Argyle Theatre

34 W. Main Street,
Babylon, NY 11702

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Showing 76 - 100 of 149 comments

dickneeds111
dickneeds111 on May 10, 2017 at 11:19 pm

I do not see any mention of this theatre having shown any Cinerama films in Cinerama at any time.

wally 75
wally 75 on May 10, 2017 at 10:15 pm

Yes, I knew them…in the mid 60’s I worked as an usher and over night I would paint exit doors, seats, and rest rooms…WALDMANS WAS MY TWO TIMES A DAY SPOT..

paul baar
paul baar on May 10, 2017 at 2:50 pm

DOES ANYBODY REMEMBER WALDMAN’S SODA FOUNTAIN ON THE CORNER OF MAIN ST. AND FIRE ISLAND AVE.LINES WOULD GO PAST FOR EPICS LIKE DOCTOR ZHIVOGO OR A DISNEY FILM.

paul baar
paul baar on May 10, 2017 at 2:32 pm

THANK YOU FOR YOUR FEED BACK ROBBOEHM AND TOM PALMINTERI.I SPENT MANY A SATURDAY AT THE 2PM MATINEES,I KNEW SOME OF THE USHERS-MY BEST FRIENDS BROTHER WAS ONE,ALSO OLDER USHERS THAT MADE A CAREER OF IT AND RETIRED WITH A PENSION FROM UNITED ARTISTS.THEY USED TO SHOW SHORT ADVERTS.FOR THE EVILS OF PAY TV SIGN THE PETTISION IN THE LOBBY,AND GIVE A DONATION TO THE WILL ROGERS FOUNDATION.MANY DOUBLE FEATURES LIKE ELVIS PRESLEY’S “HARUM SCARUM"and"GHIDRA THE THREE HEADED MONSTER-REVIVALS OF THE HOUSE OF WAX with 3-D GLASSES.THE RATING SYSTEM IN 1968-WAS G,M,R and X.

robboehm
robboehm on May 10, 2017 at 3:22 am

paul, the theater was built in 1922 so the 1950’s style obviously came at a later date, probably after the fire they had. They also, obviously, changed the facade and the marquee adding the vertical. See the pictures section for the way the exterior looked early on after it became the Babylon, having started life as the Capitol, a sister theater to the Capitol in Riverhead which subsequently became the Riverhead.

paul baar
paul baar on May 9, 2017 at 7:31 pm

THE OLD UNITED ARTISTS THEATER WAS DESIGNED IN 1950’S STYLE MODERN COMPLETE WITH SPITNIK ARTDECO CHANDELIERS.I GREW UP GOING TO THAT THEATER.THE FIRST MOVIE I SAW THERE WAS THE WONDERFUL WORLD OF THE BROTHERS GRIMM IN CINERAMA.

Tom Palminteri
Tom Palminteri on May 5, 2017 at 5:05 pm

Very nice memories Paul. I also loved it there. I remember seeing E.T. there in 1982 with friends and I liked it so much I took my parents and we sat in the Balcony.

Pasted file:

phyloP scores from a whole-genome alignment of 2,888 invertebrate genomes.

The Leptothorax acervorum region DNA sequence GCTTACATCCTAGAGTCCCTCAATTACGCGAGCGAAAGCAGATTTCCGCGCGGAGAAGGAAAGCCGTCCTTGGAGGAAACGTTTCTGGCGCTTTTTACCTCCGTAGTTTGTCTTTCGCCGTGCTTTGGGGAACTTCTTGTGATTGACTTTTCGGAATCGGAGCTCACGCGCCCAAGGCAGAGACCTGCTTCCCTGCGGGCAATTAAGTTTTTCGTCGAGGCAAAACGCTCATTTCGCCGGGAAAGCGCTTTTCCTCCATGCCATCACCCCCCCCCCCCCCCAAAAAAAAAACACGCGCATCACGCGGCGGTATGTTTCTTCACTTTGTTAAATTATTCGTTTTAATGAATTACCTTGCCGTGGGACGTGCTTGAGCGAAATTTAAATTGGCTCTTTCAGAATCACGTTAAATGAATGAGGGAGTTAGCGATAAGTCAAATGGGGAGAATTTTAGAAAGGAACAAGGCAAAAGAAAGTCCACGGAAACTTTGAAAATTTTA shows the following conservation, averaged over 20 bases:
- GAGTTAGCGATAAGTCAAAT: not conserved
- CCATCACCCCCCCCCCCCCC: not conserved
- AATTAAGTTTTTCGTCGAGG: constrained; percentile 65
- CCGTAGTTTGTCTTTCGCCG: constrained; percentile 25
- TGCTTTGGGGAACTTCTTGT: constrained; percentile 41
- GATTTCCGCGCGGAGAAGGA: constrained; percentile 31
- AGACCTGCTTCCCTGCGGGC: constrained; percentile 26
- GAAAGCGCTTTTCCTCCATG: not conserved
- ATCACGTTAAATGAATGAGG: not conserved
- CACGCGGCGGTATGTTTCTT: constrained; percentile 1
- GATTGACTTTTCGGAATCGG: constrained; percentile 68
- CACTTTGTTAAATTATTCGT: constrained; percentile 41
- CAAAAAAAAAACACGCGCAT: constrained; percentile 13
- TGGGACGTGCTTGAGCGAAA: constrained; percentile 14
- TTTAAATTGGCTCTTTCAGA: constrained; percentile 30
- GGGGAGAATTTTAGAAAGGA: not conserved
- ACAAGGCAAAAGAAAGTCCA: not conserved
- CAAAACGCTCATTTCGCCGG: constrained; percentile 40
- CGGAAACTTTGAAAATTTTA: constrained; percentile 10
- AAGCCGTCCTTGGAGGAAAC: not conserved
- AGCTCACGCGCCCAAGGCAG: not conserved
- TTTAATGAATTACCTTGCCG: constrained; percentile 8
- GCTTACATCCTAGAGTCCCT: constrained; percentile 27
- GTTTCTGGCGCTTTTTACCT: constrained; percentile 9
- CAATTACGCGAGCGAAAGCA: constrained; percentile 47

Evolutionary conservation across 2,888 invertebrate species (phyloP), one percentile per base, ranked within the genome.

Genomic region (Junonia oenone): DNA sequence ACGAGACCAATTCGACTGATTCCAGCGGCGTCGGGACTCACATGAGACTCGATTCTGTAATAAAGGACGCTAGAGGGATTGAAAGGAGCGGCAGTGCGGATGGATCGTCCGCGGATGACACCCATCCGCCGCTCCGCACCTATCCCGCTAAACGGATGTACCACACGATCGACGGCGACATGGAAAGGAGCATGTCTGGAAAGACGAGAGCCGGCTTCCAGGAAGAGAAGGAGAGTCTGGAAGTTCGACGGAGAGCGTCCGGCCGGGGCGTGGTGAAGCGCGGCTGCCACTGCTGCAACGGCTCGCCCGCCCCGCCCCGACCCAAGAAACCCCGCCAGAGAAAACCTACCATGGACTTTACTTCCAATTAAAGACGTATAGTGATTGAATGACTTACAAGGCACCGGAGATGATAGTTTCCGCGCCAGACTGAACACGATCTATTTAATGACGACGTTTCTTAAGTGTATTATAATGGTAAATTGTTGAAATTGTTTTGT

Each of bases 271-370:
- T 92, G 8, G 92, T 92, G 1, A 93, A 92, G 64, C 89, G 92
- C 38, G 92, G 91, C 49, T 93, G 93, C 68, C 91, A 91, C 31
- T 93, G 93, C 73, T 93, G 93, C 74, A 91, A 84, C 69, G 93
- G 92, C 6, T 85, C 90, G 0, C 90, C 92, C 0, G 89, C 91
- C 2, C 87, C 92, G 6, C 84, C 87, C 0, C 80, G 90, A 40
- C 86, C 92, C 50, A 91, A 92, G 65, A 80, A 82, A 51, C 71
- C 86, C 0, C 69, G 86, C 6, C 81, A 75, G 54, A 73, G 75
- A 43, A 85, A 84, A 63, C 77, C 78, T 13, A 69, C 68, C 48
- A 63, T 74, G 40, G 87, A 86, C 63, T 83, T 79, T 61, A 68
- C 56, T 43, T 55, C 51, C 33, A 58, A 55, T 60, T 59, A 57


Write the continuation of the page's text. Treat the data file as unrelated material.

wally 75
wally 75 on April 8, 2017 at 10:33 pm

Thanks keep us posted.

robboehm
robboehm on April 7, 2017 at 9:09 pm

Still no signs of activity.

Tom Palminteri
Tom Palminteri on March 13, 2017 at 4:01 am

Maybe they are waiting for the Spring to start renovation. I hope so!

robboehm
robboehm on March 12, 2017 at 6:26 pm

No change from my December report.

robboehm
robboehm on December 11, 2016 at 9:09 pm

Passed by today. No indication that anything has, or is being, done. Only change is the for sale number on the marquee has been removed.

robboehm
robboehm on December 2, 2016 at 8:25 pm

theatrefan- since the Babylon opened in 1922 as the Capitol and became the Babylon in 1925 the Boxoffice Magazine was wrong in calling it a 25 year old landmark in 1985. Don’t know where they got that information.

theatrefan
theatrefan on December 2, 2016 at 1:46 pm

From Boxoffice Magazine April 1985

United Artists Communications opened the renovated and newly subdivided Babylon Triplex Theatre in New York recently.

Originally the Babylon Theatre, a 25-year-old landmark on Main Street, the new house opened with “Dune” and “Starman.”

UA reopened their Rivoli theatre in Manhattan just two months earlier.

wally 75
wally 75 on July 17, 2016 at 7:20 pm

I post this story on face book with a link to this page..waybackwally/walters

Tom Palminteri
Tom Palminteri on July 14, 2016 at 4:52 pm

That is great news!!! Thank God this is happening god knows we didn’t need another bank! Haha… Thank you posting this!

Mike (saps)
Mike (saps) on July 13, 2016 at 8:50 pm

Headline: Old Babylon Village theater inspires dreams for father, son

Link

The father and son in contract to buy the closed Babylon Village cinema say they will reopen next spring with a slate of professional shows cast with Broadway players, along with concerts and other acts.

Seaford residents Mark and Dylan Perlman expect to close this summer on the former Bow Tie Cinemas’ building on Main Street, paying $1 million to the chain that owns the moviehouse and renaming it the Argyle Theater at Babylon Village. The Argyle would be Long Island’s second year-round professional theater, joining the John W. Engeman Theater in Northport.

The Perlmans said in an interview last week that they will invest about $1.5 million to build a stage, sound and lighting systems and drastically reconfigure the building’s interior. Contractors will tear down walls that now divide the space into three movie theaters.

About 100 seats will be removed, leaving 450. Part of the snack bar will be repurposed as a bar. Outside, the vertical sign over the marquee, spelling out “Babylon” in fluorescent blue letters but dark for years, will be fixed and relit.

Stagecraft classes for children and young people will be offered. They may even show a movie or two, continuing a business that sustained the house from 1922 to 2014, when it closed.

But the focus will be live performances of the caliber found 40 miles to the west in Manhattan, they said. “This will be the closest thing to Broadway on Long Island,” said Dylan Perlman, 22, a Hofstra University graduate who started acting professionally as a child and has appeared in independent movies and TV’s “The Good Wife.”

He and his father, 62, a psychologist with a practice in Wantagh, plan six main-stage shows a season with Actors Equity casts.

The two began talks last week with the union. A contract would mean high-level players from Broadway stages, but also higher production costs.

The Argyle schedule will include classics in the vein of “West Side Story” and “The Music Man,” but not “Hamilton.” While many of the current hits tour nationally, licensing rules forbid productions close to New York City, Mark Perlman said.